A big change in the world of campaign advertising: over the past six months: the practice of targeting online ads directly at voters in a particular district has gone from being exotic to being a standard part of the political toolkit, with serious implications both for the political advertising environment and for the digital ad industry itself.
Here’s how it works. First, commercial advertisers put cookies on consumers’ computers to track their online habits and target ads at them appropriately. A good example of the results is “cookie-based retargeting,” the practice of hitting someone repeatedly and on many websites with ads related to a site they’ve visited recently (Zappos.com has employed cookie-based retargeting extensively).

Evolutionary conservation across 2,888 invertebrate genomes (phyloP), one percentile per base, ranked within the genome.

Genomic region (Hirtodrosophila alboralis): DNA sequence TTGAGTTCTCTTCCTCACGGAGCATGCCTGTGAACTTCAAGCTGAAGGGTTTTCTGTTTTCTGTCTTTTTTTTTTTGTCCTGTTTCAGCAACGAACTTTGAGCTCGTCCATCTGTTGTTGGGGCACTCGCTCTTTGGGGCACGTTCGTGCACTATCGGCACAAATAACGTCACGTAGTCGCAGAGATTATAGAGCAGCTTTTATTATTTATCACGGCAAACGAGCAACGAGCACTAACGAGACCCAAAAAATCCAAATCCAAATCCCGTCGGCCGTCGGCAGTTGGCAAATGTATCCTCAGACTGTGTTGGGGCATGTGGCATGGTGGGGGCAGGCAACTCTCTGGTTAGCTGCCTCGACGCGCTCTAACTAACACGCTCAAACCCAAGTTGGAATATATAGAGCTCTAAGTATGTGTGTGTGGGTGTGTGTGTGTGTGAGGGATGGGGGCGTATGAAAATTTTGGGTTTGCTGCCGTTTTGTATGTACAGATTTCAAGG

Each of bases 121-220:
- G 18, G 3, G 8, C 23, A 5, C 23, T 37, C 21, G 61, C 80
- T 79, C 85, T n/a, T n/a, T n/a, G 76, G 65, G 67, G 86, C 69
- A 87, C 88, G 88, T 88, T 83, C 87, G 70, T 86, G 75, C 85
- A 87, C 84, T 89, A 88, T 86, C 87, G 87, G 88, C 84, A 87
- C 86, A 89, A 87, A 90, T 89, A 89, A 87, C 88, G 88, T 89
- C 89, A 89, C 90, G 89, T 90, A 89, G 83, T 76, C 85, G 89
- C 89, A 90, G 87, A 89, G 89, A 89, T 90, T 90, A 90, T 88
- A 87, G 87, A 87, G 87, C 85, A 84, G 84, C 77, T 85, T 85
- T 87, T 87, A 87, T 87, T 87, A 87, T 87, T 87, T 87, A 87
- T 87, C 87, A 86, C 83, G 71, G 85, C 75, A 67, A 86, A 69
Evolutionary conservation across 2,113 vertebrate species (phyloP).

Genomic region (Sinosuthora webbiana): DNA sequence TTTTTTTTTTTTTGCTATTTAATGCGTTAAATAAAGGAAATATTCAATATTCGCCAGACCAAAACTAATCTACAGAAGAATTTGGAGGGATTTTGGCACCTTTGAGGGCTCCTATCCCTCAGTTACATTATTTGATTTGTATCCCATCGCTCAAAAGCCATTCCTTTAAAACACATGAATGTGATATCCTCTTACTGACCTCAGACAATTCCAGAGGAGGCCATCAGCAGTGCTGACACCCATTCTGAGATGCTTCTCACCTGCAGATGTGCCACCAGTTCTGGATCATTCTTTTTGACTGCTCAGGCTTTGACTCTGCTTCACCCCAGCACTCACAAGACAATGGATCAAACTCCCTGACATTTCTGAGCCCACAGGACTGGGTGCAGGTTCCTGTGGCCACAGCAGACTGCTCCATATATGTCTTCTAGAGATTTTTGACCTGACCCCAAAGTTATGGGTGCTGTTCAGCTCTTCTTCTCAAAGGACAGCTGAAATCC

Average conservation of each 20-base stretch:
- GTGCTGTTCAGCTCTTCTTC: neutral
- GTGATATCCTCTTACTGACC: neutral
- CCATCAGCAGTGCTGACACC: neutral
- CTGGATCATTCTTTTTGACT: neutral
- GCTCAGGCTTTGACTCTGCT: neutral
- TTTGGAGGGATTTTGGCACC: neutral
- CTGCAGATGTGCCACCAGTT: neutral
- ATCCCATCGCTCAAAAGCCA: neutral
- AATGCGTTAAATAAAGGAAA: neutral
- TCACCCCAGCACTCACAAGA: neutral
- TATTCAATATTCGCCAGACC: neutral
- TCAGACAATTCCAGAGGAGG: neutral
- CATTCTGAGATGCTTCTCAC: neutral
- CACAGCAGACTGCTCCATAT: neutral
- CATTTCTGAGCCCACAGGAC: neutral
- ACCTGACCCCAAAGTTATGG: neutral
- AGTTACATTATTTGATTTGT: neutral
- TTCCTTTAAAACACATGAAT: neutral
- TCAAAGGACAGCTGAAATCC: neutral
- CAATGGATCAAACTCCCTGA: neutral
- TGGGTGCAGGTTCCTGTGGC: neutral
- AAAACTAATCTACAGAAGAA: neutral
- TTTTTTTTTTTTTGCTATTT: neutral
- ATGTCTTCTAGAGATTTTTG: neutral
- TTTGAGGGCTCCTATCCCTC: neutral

Next, companies in the political space take all or part of a campaign’s “voter file” — the database of registered voters for their district — and match it to consumer-advertising databases linked to those cookies. Finally, the campaign and its consultants pay online advertising networks to deliver ads to the people whose identities have been matched. A campaign might target a subset of its file — only registered Democrats or Republicans who voted in the last election — or send the ad network a set of criteria it’s interested in and let the company target the ads accordingly. Women under 40? Subscribers to gun magazines? High-end car owners? All potentially fair game.